5 Simple Breakfast Ideas for College Students
Updated: Sep 24, 2022
September, being National Better Breakfast Month, is a perfect time to get in the habit of fueling your body in the morning, starting with a healthy breakfast.
Growing up, we heard that breakfast is the most important meal of the day, but how do we know if this is really true? According to National Today, breakfast is important enough to be commemorated for the entire month of September. To celebrate National Better Breakfast Month, enjoy these quick and easy breakfast recipes:
1. Overnight Oats: College students are busy and rarely have time to cook a well-balanced breakfast in the morning. Thankfully, overnight oats only require a few minutes to prepare the night, or a few nights, in advance. I prefer to make mine two days before eating because it produces a thicker consistency.
½ cup instant oats
1 cup almond milk
1 scoop protein powder of choice (I use Sunwarrior Tahitian Vanilla)
1 tablespoon nut butter of choice
Cinnamon and nutmeg to taste
Simply add all of these ingredients into a container (I use a mason jar because that is what all of the health influencers on social media do) and mix until well combined. Let it sit in the refrigerator overnight and enjoy sometime during the week!
The great thing about overnight oats is that the ingredients are very inexpensive, yet provide many necessary nutrients to start the day strong. Oatmeal is high in carbohydrates, fiber and antioxidants, while the protein powder and nut butter provide protein. All of these ingredients are low in sugar and the combination of carbohydrates and protein keeps you full for hours. In addition to enhancing flavor, the cinnamon and nutmeg are anti-inflammatory agents and increase immune system functioning.
2. Egg Muffins: Anyone who knows me knows how much I love eggs. If I had all the time in the world, I would make an omelet every morning and savor each bite. However, class and work schedules do not allow for such a time-consuming breakfast. In order to satisfy my intense desire for eggs, I started making egg muffins - super simple to make and easy to pop into the microwave the next morning!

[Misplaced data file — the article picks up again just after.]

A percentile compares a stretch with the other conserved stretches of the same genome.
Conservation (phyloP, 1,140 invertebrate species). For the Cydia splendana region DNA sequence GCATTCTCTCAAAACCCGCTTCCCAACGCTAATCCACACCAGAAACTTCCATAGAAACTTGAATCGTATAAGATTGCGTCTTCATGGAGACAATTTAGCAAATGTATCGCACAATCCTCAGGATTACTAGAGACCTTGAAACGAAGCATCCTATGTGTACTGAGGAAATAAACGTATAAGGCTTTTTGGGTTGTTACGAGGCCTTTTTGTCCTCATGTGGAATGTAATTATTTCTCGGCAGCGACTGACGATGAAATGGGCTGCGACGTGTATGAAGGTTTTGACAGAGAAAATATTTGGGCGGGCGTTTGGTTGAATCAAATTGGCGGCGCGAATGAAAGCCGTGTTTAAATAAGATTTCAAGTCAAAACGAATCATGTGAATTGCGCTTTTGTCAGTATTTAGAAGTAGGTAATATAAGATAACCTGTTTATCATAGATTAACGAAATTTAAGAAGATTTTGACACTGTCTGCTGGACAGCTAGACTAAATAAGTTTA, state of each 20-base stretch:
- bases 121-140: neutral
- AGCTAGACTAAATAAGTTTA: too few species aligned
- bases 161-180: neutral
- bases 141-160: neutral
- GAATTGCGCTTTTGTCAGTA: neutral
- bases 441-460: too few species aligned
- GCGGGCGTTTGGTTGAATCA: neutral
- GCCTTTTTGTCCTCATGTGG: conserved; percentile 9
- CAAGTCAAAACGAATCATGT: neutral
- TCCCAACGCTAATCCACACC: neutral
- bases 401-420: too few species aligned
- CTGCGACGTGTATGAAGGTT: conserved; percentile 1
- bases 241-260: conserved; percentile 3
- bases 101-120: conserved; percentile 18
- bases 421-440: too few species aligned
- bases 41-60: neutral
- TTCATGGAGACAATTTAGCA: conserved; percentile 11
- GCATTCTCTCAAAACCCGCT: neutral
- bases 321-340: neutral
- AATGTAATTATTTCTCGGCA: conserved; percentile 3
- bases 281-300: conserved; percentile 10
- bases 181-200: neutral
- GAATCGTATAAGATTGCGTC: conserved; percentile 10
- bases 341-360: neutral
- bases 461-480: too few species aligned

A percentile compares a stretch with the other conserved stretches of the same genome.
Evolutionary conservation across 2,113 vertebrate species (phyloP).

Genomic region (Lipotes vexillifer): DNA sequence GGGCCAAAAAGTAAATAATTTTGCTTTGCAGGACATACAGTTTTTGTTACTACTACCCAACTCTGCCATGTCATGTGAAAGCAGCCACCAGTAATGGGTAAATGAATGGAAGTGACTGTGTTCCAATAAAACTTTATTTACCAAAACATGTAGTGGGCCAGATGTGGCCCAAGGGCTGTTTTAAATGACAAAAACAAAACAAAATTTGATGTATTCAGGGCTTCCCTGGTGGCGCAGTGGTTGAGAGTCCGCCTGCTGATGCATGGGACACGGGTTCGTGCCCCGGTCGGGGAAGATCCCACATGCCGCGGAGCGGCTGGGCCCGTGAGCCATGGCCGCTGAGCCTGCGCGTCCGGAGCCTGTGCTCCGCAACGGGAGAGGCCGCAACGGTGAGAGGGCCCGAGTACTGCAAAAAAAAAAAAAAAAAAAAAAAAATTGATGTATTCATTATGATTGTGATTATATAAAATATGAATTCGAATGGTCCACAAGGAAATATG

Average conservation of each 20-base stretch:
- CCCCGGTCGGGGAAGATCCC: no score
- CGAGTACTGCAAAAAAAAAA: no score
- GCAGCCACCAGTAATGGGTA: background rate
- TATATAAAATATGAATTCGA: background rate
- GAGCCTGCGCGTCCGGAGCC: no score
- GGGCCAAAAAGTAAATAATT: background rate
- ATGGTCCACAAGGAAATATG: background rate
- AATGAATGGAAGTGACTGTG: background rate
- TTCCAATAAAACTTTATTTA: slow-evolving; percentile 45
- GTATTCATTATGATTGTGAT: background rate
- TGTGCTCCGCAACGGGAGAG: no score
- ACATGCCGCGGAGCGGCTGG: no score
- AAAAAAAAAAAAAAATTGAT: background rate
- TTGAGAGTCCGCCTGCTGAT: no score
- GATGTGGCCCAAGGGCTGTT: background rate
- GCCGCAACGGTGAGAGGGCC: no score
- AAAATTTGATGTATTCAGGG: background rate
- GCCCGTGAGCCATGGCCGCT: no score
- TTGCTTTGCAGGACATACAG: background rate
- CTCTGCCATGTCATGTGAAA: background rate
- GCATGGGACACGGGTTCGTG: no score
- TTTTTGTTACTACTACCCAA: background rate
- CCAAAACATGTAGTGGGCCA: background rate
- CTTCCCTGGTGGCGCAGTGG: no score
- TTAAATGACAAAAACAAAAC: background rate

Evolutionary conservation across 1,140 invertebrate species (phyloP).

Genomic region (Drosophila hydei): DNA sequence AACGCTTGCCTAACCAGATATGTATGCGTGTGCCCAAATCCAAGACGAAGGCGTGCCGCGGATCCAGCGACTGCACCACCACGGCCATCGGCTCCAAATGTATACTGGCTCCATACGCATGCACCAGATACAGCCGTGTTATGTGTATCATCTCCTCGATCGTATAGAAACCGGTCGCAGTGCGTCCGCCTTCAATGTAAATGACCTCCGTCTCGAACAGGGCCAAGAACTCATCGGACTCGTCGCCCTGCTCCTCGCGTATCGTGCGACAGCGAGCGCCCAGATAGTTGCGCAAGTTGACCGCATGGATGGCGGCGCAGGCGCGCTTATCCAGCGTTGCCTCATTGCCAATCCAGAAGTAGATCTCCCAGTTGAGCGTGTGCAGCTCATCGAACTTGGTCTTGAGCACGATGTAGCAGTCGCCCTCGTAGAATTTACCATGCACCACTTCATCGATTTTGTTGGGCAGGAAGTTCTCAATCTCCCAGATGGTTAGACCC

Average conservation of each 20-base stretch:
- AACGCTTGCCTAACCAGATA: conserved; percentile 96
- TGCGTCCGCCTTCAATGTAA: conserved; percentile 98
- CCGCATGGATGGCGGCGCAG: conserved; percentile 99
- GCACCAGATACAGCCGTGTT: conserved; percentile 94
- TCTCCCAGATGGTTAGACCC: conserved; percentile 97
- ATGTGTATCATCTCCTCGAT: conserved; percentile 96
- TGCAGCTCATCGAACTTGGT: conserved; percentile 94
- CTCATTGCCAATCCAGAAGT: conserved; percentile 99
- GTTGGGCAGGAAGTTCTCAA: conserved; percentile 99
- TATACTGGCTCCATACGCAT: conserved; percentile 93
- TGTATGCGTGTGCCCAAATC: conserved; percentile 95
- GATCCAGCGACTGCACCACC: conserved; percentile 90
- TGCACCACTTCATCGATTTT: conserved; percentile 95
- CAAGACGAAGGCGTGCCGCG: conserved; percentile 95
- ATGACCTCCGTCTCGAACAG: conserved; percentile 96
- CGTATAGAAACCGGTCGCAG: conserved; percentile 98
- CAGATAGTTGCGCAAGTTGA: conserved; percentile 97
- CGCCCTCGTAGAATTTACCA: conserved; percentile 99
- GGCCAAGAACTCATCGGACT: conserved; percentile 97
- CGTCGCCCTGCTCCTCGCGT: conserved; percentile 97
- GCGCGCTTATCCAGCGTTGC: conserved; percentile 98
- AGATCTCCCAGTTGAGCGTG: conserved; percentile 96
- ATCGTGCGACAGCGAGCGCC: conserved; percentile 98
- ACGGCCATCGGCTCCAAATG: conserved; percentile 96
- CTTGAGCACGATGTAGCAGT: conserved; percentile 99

This recipe makes 12 muffins:
½ cup milk of choice
2 tablespoon finely chopped onion
¼ cup fresh spinach
¼ cup shredded cheese
Seasonings to taste (I like garlic powder, salt, and pepper)
In a cup, combine and whisk milk (or a non-dairy substitute) and eggs. On the side, spray a muffin tin and pour in the mixture evenly. Decide how many eggs to make based on how many you want to make. Cook for 20 minutes at 350 degrees.
This light, healthy breakfast is perfect to reheat the next day and includes many key nutrients - protein, fiber, and vitamins A, C and K. Each egg has 6.3 grams of complete protein, which means it contains all of the essential amino acids. According to Nutrition for Professionals, egg protein is the most important complete and digestible protein available from food. Sneaking in spinach and other finely chopped vegetables is a great way to add vitamins and minerals into your diet.
3. Avocado Toast: Commonly found at trendy restaurants, avocado toast has risen in the ranks of popular breakfast foods. If you want to treat yourself to something more restaurant quality for breakfast, but have no creativity and a limited budget, avocado toast is perfect!
You can start off simple - just avocado and bread - or experiment with various toppings. First, choose a bread and put it in the toaster. While the bread is heating up, scoop the avocados into a bowl and mash with lime juice and garlic. Next, spread the mashed avocado on the toast and top with any seasoning.
While some may enjoy this plain version of the treat, others may want to add various toppings such as a poached egg, chopped vegetables, tomatoes and balsamic vinegar, or seeds. This gives you the option to get creative and pack in even more nutrients to keep you satisfied for longer.